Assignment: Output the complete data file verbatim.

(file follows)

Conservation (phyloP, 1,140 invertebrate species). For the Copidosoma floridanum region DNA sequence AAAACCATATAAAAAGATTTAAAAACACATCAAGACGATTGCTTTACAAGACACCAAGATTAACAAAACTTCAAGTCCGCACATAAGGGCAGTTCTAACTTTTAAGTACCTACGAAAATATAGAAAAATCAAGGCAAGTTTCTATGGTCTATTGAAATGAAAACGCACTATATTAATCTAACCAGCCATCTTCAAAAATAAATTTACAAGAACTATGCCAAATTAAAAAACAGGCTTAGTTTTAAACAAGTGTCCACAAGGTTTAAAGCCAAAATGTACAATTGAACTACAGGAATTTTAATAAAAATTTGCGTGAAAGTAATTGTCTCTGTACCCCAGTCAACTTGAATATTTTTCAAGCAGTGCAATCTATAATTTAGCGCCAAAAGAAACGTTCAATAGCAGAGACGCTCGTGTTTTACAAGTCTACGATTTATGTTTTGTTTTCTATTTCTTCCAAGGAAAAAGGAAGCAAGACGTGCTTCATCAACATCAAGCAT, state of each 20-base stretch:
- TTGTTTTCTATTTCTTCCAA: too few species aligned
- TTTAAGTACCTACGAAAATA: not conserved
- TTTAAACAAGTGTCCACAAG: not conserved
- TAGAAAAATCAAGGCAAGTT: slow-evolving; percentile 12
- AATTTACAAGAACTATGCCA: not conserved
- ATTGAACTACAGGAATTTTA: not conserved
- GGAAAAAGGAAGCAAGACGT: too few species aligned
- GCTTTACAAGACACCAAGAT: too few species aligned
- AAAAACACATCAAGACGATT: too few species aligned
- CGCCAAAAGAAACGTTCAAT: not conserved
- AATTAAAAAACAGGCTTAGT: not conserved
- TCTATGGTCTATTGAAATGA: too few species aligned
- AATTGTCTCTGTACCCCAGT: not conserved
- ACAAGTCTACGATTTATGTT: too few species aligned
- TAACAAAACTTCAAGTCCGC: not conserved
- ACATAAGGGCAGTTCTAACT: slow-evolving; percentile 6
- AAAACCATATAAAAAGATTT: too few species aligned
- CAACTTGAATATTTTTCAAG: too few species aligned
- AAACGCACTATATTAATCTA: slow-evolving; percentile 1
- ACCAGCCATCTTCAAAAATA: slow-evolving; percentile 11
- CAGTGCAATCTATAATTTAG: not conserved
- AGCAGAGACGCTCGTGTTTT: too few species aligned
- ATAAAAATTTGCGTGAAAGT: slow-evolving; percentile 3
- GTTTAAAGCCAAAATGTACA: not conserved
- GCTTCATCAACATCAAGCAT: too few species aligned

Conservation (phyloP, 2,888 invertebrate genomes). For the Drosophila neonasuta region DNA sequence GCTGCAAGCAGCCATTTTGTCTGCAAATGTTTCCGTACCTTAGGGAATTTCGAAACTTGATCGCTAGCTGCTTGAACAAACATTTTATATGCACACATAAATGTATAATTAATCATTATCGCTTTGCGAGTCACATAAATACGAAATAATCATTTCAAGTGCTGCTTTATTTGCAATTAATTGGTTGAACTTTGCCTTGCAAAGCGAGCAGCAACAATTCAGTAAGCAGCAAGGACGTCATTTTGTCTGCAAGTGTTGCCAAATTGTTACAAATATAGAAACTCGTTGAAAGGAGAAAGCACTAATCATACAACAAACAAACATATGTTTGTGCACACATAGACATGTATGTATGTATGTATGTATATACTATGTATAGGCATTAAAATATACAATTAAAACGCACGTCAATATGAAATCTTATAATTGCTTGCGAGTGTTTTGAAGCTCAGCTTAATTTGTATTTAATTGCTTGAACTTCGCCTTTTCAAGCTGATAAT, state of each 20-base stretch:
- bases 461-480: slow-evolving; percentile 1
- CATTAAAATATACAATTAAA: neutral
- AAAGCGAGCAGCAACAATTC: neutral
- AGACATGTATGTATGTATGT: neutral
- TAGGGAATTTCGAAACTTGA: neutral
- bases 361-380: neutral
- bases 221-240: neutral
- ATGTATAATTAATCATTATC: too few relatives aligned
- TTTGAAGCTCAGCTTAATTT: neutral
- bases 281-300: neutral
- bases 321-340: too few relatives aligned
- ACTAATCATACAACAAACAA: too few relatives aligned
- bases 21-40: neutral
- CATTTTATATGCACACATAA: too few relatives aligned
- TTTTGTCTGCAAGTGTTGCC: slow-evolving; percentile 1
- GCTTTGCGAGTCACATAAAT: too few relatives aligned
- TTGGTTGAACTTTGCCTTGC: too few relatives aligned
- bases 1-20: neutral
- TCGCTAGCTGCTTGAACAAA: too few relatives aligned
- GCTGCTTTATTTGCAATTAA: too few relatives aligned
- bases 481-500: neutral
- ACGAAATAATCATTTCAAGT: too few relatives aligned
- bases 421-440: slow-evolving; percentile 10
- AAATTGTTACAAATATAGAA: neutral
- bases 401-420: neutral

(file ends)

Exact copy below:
Conservation (phyloP, 1,140 invertebrate species). For the Copidosoma floridanum region DNA sequence AAAACCATATAAAAAGATTTAAAAACACATCAAGACGATTGCTTTACAAGACACCAAGATTAACAAAACTTCAAGTCCGCACATAAGGGCAGTTCTAACTTTTAAGTACCTACGAAAATATAGAAAAATCAAGGCAAGTTTCTATGGTCTATTGAAATGAAAACGCACTATATTAATCTAACCAGCCATCTTCAAAAATAAATTTACAAGAACTATGCCAAATTAAAAAACAGGCTTAGTTTTAAACAAGTGTCCACAAGGTTTAAAGCCAAAATGTACAATTGAACTACAGGAATTTTAATAAAAATTTGCGTGAAAGTAATTGTCTCTGTACCCCAGTCAACTTGAATATTTTTCAAGCAGTGCAATCTATAATTTAGCGCCAAAAGAAACGTTCAATAGCAGAGACGCTCGTGTTTTACAAGTCTACGATTTATGTTTTGTTTTCTATTTCTTCCAAGGAAAAAGGAAGCAAGACGTGCTTCATCAACATCAAGCAT, state of each 20-base stretch:
- TTGTTTTCTATTTCTTCCAA: too few species aligned
- TTTAAGTACCTACGAAAATA: not conserved
- TTTAAACAAGTGTCCACAAG: not conserved
- TAGAAAAATCAAGGCAAGTT: slow-evolving; percentile 12
- AATTTACAAGAACTATGCCA: not conserved
- ATTGAACTACAGGAATTTTA: not conserved
- GGAAAAAGGAAGCAAGACGT: too few species aligned
- GCTTTACAAGACACCAAGAT: too few species aligned
- AAAAACACATCAAGACGATT: too few species aligned
- CGCCAAAAGAAACGTTCAAT: not conserved
- AATTAAAAAACAGGCTTAGT: not conserved
- TCTATGGTCTATTGAAATGA: too few species aligned
- AATTGTCTCTGTACCCCAGT: not conserved
- ACAAGTCTACGATTTATGTT: too few species aligned
- TAACAAAACTTCAAGTCCGC: not conserved
- ACATAAGGGCAGTTCTAACT: slow-evolving; percentile 6
- AAAACCATATAAAAAGATTT: too few species aligned
- CAACTTGAATATTTTTCAAG: too few species aligned
- AAACGCACTATATTAATCTA: slow-evolving; percentile 1
- ACCAGCCATCTTCAAAAATA: slow-evolving; percentile 11
- CAGTGCAATCTATAATTTAG: not conserved
- AGCAGAGACGCTCGTGTTTT: too few species aligned
- ATAAAAATTTGCGTGAAAGT: slow-evolving; percentile 3
- GTTTAAAGCCAAAATGTACA: not conserved
- GCTTCATCAACATCAAGCAT: too few species aligned

Conservation (phyloP, 2,888 invertebrate genomes). For the Drosophila neonasuta region DNA sequence GCTGCAAGCAGCCATTTTGTCTGCAAATGTTTCCGTACCTTAGGGAATTTCGAAACTTGATCGCTAGCTGCTTGAACAAACATTTTATATGCACACATAAATGTATAATTAATCATTATCGCTTTGCGAGTCACATAAATACGAAATAATCATTTCAAGTGCTGCTTTATTTGCAATTAATTGGTTGAACTTTGCCTTGCAAAGCGAGCAGCAACAATTCAGTAAGCAGCAAGGACGTCATTTTGTCTGCAAGTGTTGCCAAATTGTTACAAATATAGAAACTCGTTGAAAGGAGAAAGCACTAATCATACAACAAACAAACATATGTTTGTGCACACATAGACATGTATGTATGTATGTATGTATATACTATGTATAGGCATTAAAATATACAATTAAAACGCACGTCAATATGAAATCTTATAATTGCTTGCGAGTGTTTTGAAGCTCAGCTTAATTTGTATTTAATTGCTTGAACTTCGCCTTTTCAAGCTGATAAT, state of each 20-base stretch:
- bases 461-480: slow-evolving; percentile 1
- CATTAAAATATACAATTAAA: neutral
- AAAGCGAGCAGCAACAATTC: neutral
- AGACATGTATGTATGTATGT: neutral
- TAGGGAATTTCGAAACTTGA: neutral
- bases 361-380: neutral
- bases 221-240: neutral
- ATGTATAATTAATCATTATC: too few relatives aligned
- TTTGAAGCTCAGCTTAATTT: neutral
- bases 281-300: neutral
- bases 321-340: too few relatives aligned
- ACTAATCATACAACAAACAA: too few relatives aligned
- bases 21-40: neutral
- CATTTTATATGCACACATAA: too few relatives aligned
- TTTTGTCTGCAAGTGTTGCC: slow-evolving; percentile 1
- GCTTTGCGAGTCACATAAAT: too few relatives aligned
- TTGGTTGAACTTTGCCTTGC: too few relatives aligned
- bases 1-20: neutral
- TCGCTAGCTGCTTGAACAAA: too few relatives aligned
- GCTGCTTTATTTGCAATTAA: too few relatives aligned
- bases 481-500: neutral
- ACGAAATAATCATTTCAAGT: too few relatives aligned
- bases 421-440: slow-evolving; percentile 10
- AAATTGTTACAAATATAGAA: neutral
- bases 401-420: neutral